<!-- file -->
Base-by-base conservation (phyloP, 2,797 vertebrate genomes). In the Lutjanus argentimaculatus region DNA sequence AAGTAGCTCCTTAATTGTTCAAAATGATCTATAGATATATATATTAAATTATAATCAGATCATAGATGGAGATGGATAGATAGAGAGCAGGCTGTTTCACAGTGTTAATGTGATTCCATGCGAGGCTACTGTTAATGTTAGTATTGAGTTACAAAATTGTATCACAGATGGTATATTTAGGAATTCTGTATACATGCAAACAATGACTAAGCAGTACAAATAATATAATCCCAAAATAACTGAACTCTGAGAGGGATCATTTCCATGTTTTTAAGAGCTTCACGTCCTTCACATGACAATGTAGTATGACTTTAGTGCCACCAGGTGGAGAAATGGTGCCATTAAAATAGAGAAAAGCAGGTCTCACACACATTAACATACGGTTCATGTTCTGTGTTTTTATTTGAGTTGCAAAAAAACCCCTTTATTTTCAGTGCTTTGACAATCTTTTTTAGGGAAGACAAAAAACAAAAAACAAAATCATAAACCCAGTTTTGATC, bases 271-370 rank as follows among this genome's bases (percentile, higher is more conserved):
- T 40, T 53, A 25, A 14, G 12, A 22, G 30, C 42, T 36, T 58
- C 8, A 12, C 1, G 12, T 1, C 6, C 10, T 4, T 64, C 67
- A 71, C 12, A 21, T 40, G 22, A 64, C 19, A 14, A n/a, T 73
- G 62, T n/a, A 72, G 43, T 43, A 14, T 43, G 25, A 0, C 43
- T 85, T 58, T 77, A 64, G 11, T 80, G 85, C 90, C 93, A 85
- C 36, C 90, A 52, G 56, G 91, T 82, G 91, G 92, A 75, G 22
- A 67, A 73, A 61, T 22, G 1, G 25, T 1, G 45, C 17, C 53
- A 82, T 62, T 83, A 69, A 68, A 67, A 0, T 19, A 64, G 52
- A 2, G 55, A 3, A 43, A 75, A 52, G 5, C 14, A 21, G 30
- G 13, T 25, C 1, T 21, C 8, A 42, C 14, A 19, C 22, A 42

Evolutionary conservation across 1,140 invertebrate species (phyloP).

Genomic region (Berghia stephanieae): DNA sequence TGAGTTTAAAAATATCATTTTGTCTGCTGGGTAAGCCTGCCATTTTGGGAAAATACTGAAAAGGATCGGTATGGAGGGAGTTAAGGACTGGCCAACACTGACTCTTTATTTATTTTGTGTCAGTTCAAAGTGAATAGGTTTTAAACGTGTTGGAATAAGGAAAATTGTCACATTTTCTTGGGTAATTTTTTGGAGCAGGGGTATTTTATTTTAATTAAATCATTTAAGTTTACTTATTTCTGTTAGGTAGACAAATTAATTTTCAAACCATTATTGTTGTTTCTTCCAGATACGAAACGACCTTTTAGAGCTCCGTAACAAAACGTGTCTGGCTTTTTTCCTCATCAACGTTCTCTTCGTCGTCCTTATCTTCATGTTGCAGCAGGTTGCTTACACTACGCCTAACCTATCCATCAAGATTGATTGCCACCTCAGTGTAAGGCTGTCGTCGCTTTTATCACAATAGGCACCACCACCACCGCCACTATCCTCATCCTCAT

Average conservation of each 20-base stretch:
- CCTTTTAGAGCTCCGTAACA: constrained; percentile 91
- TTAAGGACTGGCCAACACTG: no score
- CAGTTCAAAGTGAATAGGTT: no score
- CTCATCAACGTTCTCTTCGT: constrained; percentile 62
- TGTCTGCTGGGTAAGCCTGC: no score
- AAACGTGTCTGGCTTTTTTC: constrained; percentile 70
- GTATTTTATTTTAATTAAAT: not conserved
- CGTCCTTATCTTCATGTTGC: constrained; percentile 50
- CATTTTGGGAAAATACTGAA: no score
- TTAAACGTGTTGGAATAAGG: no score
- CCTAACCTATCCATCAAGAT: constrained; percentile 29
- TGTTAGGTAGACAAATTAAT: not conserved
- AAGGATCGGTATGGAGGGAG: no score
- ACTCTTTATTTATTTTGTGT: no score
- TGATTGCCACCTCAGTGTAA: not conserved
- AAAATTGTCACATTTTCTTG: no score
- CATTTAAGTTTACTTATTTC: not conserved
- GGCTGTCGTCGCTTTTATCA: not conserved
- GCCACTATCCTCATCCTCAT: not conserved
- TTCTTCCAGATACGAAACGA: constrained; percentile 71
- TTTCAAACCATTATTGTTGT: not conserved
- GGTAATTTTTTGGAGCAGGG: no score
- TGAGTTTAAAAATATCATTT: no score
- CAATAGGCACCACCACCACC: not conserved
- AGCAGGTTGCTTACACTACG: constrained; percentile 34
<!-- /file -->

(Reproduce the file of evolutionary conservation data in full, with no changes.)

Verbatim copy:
Base-by-base conservation (phyloP, 2,797 vertebrate genomes). In the Lutjanus argentimaculatus region DNA sequence AAGTAGCTCCTTAATTGTTCAAAATGATCTATAGATATATATATTAAATTATAATCAGATCATAGATGGAGATGGATAGATAGAGAGCAGGCTGTTTCACAGTGTTAATGTGATTCCATGCGAGGCTACTGTTAATGTTAGTATTGAGTTACAAAATTGTATCACAGATGGTATATTTAGGAATTCTGTATACATGCAAACAATGACTAAGCAGTACAAATAATATAATCCCAAAATAACTGAACTCTGAGAGGGATCATTTCCATGTTTTTAAGAGCTTCACGTCCTTCACATGACAATGTAGTATGACTTTAGTGCCACCAGGTGGAGAAATGGTGCCATTAAAATAGAGAAAAGCAGGTCTCACACACATTAACATACGGTTCATGTTCTGTGTTTTTATTTGAGTTGCAAAAAAACCCCTTTATTTTCAGTGCTTTGACAATCTTTTTTAGGGAAGACAAAAAACAAAAAACAAAATCATAAACCCAGTTTTGATC, bases 271-370 rank as follows among this genome's bases (percentile, higher is more conserved):
- T 40, T 53, A 25, A 14, G 12, A 22, G 30, C 42, T 36, T 58
- C 8, A 12, C 1, G 12, T 1, C 6, C 10, T 4, T 64, C 67
- A 71, C 12, A 21, T 40, G 22, A 64, C 19, A 14, A n/a, T 73
- G 62, T n/a, A 72, G 43, T 43, A 14, T 43, G 25, A 0, C 43
- T 85, T 58, T 77, A 64, G 11, T 80, G 85, C 90, C 93, A 85
- C 36, C 90, A 52, G 56, G 91, T 82, G 91, G 92, A 75, G 22
- A 67, A 73, A 61, T 22, G 1, G 25, T 1, G 45, C 17, C 53
- A 82, T 62, T 83, A 69, A 68, A 67, A 0, T 19, A 64, G 52
- A 2, G 55, A 3, A 43, A 75, A 52, G 5, C 14, A 21, G 30
- G 13, T 25, C 1, T 21, C 8, A 42, C 14, A 19, C 22, A 42

Evolutionary conservation across 1,140 invertebrate species (phyloP).

Genomic region (Berghia stephanieae): DNA sequence TGAGTTTAAAAATATCATTTTGTCTGCTGGGTAAGCCTGCCATTTTGGGAAAATACTGAAAAGGATCGGTATGGAGGGAGTTAAGGACTGGCCAACACTGACTCTTTATTTATTTTGTGTCAGTTCAAAGTGAATAGGTTTTAAACGTGTTGGAATAAGGAAAATTGTCACATTTTCTTGGGTAATTTTTTGGAGCAGGGGTATTTTATTTTAATTAAATCATTTAAGTTTACTTATTTCTGTTAGGTAGACAAATTAATTTTCAAACCATTATTGTTGTTTCTTCCAGATACGAAACGACCTTTTAGAGCTCCGTAACAAAACGTGTCTGGCTTTTTTCCTCATCAACGTTCTCTTCGTCGTCCTTATCTTCATGTTGCAGCAGGTTGCTTACACTACGCCTAACCTATCCATCAAGATTGATTGCCACCTCAGTGTAAGGCTGTCGTCGCTTTTATCACAATAGGCACCACCACCACCGCCACTATCCTCATCCTCAT

Average conservation of each 20-base stretch:
- CCTTTTAGAGCTCCGTAACA: constrained; percentile 91
- TTAAGGACTGGCCAACACTG: no score
- CAGTTCAAAGTGAATAGGTT: no score
- CTCATCAACGTTCTCTTCGT: constrained; percentile 62
- TGTCTGCTGGGTAAGCCTGC: no score
- AAACGTGTCTGGCTTTTTTC: constrained; percentile 70
- GTATTTTATTTTAATTAAAT: not conserved
- CGTCCTTATCTTCATGTTGC: constrained; percentile 50
- CATTTTGGGAAAATACTGAA: no score
- TTAAACGTGTTGGAATAAGG: no score
- CCTAACCTATCCATCAAGAT: constrained; percentile 29
- TGTTAGGTAGACAAATTAAT: not conserved
- AAGGATCGGTATGGAGGGAG: no score
- ACTCTTTATTTATTTTGTGT: no score
- TGATTGCCACCTCAGTGTAA: not conserved
- AAAATTGTCACATTTTCTTG: no score
- CATTTAAGTTTACTTATTTC: not conserved
- GGCTGTCGTCGCTTTTATCA: not conserved
- GCCACTATCCTCATCCTCAT: not conserved
- TTCTTCCAGATACGAAACGA: constrained; percentile 71
- TTTCAAACCATTATTGTTGT: not conserved
- GGTAATTTTTTGGAGCAGGG: no score
- TGAGTTTAAAAATATCATTT: no score
- CAATAGGCACCACCACCACC: not conserved
- AGCAGGTTGCTTACACTACG: constrained; percentile 34